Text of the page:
Variety senior film critic Justin Chang offers his take on today’s Oscar foreign-language shortlist.
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Whichever movie wins the foreign-language film Oscar, there’s a decent
chance it’ll be in French.
No fewer than three French-lingo pics have cracked the Academy’s nine-film
shortlist: not just Gallic megahit “The Intouchables” (from directors
Olivier Nakache and Eric Toledano), but also Michael Haneke’s Palme d’Or winner
“Amour” (from Austria) and Ursula Meier’s “Sister”
(Switzerland). The tally goes to four if you count Canada’s entry, “War
Witch,” Kim Nguyen’s drama about an African child soldier, which is in
French and Lingala.
Along with “War Witch,” both “Amour” and
“Sister” can credit their selections to the Academy’s 2006 ruling
that a film no longer has to be in the official language of its submitting
country in order to be deemed eligible. Although “Amour” has long
been hailed as a lock for a nomination in this category (we’ll see when the final
five are announced Jan. 13), its inclusion nonetheless represents a vindication
of sorts for Austrian helmer Haneke, whose 2005 picture “Cache” was
deemed ineligible for being, like “Amour,” an entirely France-set,
French-language drama. Indeed, the disqualification of “Cache” and the
criticism that ensued partly spurred the Academy to revise its rules to begin
Vindication also arrived today for Romanian writer-director Cristian
Mungiu, whose exorcism drama “Beyond the Hills” advances to the next
round (along with Chile’s “No,” Norway’s “Kon-Tiki,”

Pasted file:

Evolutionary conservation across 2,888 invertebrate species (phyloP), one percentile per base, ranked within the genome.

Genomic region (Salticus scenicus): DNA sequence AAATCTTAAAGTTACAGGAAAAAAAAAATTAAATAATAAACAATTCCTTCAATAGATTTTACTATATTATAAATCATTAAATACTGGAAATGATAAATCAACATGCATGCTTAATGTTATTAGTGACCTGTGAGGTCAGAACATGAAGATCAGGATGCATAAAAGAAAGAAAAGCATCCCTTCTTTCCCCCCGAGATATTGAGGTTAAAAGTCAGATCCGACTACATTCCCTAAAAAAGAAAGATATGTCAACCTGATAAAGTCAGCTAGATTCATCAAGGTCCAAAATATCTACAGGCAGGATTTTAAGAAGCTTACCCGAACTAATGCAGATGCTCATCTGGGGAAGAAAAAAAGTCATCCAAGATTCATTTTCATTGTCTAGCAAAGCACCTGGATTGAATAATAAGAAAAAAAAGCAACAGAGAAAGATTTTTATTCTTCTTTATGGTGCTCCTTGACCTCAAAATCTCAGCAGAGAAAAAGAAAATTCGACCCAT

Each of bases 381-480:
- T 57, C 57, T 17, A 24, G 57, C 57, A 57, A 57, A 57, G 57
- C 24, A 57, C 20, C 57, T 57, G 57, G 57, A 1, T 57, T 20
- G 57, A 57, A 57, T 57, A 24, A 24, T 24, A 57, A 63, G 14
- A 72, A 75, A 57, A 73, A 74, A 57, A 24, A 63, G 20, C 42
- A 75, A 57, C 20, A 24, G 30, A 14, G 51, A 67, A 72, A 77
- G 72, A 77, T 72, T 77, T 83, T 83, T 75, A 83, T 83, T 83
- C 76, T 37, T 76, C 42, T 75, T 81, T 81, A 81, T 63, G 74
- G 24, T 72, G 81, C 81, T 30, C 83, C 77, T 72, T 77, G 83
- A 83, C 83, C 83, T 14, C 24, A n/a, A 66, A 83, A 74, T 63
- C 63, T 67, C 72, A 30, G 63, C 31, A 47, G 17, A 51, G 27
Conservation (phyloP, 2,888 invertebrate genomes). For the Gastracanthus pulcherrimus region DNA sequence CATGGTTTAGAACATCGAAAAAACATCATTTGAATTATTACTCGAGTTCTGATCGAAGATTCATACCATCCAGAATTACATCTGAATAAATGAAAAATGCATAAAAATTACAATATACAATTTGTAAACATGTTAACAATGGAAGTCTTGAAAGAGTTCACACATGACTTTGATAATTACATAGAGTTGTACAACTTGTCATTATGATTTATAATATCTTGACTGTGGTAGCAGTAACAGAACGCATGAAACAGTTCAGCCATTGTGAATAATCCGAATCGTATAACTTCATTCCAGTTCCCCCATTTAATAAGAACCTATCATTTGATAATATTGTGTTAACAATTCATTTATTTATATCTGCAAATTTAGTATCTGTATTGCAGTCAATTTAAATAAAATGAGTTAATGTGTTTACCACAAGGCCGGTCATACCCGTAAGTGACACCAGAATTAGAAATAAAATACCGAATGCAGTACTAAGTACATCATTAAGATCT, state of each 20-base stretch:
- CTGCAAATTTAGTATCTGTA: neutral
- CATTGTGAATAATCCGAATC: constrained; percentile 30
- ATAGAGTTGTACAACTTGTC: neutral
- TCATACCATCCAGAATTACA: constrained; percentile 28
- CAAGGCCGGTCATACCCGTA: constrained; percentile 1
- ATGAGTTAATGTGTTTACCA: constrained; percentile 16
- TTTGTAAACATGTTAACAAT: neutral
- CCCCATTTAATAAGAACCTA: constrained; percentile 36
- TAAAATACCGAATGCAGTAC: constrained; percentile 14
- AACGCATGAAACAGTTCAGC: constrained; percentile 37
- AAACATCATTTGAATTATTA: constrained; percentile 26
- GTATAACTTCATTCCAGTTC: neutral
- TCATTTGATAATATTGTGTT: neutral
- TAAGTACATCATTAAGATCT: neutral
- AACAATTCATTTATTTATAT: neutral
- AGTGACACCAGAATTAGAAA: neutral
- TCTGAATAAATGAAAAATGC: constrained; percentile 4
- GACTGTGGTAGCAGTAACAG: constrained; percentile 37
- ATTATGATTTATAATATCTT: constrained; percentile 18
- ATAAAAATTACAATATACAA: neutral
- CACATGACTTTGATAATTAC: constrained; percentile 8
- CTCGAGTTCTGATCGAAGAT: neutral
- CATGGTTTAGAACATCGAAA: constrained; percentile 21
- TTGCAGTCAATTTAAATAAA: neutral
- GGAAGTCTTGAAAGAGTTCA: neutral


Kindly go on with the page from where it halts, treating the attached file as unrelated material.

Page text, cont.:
Denmark’s “A Royal Affair” and Iceland’s “The Deep”). Like
Haneke, Mungiu is the beneficiary of a rule change set in motion, at least in
part, by the omission of an earlier film: His 2007 Palme d’Or winner “4
Months, 3 Weeks and 2 Days,” was left off the Academy’s shortlist that
year, one of a few embarrassingly high-profile mishaps that compelled
foreign-language committee chairman Mark Johnson to further refine the
The result: the installment of a 20-member Phase II committee that would
determine three of the nine shortlisted titles, after the larger Phase I group
had already weighed in with six. Since 2008, this reform has functioned, to the
foreign-language branch’s credit, as a sort of aesthetic checks-and-balances
system, allowing bold, challenging high-art movies (none edgier or more
shocking than 2011 Greek nominee “Dogtooth”) to slip into a category
that generally prefers cozier, more accessible fare (like “The Intouchables,”
another presumed frontrunner this year). We may never know for sure which
committee recommended “Beyond the Hills,” but given the grueling
austerity of Mungiu’s film, I’m guessing it’s a Phase II move all the way.
Overall, the numerous procedural tweaks of the past decade seem to have
paid off this year with a solidly respectable batch of finalists, absent any
especially shocking or scandalous shutouts. The inclusion of Chilean entry
“No,” Pablo Larrain’s incisive drama about the last gasp of the
Pinochet dictatorship, strikes me as one of the committee’s smartest choices
(presumably Gael Garcia Bernal’s starring role didn’t hurt its chances).
Still, it’s a critic’s job to gripe: Of all the French-lingo films in
contention, why couldn’t one of them have been Belgium’s “Our
Children,” the piercing new drama from talented writer-director Joachim
Lafosse? And while it’s heartening that the Academy hand-picked three of the
best selections from this year’s Berlinale — “Sister,” “War
Witch” and “A Royal Affair” — it’s unfortunate that voters
bypassed the superb German entry “Barbara,” which won helmer
Christian Petzold the festival’s directing prize.
I myself wouldn’t have minded seeing a more diverse, less Euro-centric
slate, something that could have been managed by including Israel’s “Fill
the Void,” Afghanistan’s “The Patience Stone” or South Korea’s
“Pieta,” which won the Golden Lion at Venice a few months ago.
Considering that “Pieta” includes (to quote Variety critic Leslie
Felperin) “brutal violence, rape, animal slaughter and the ingestion of
disgusting objects,” perhaps that outcome would have required a Phase III.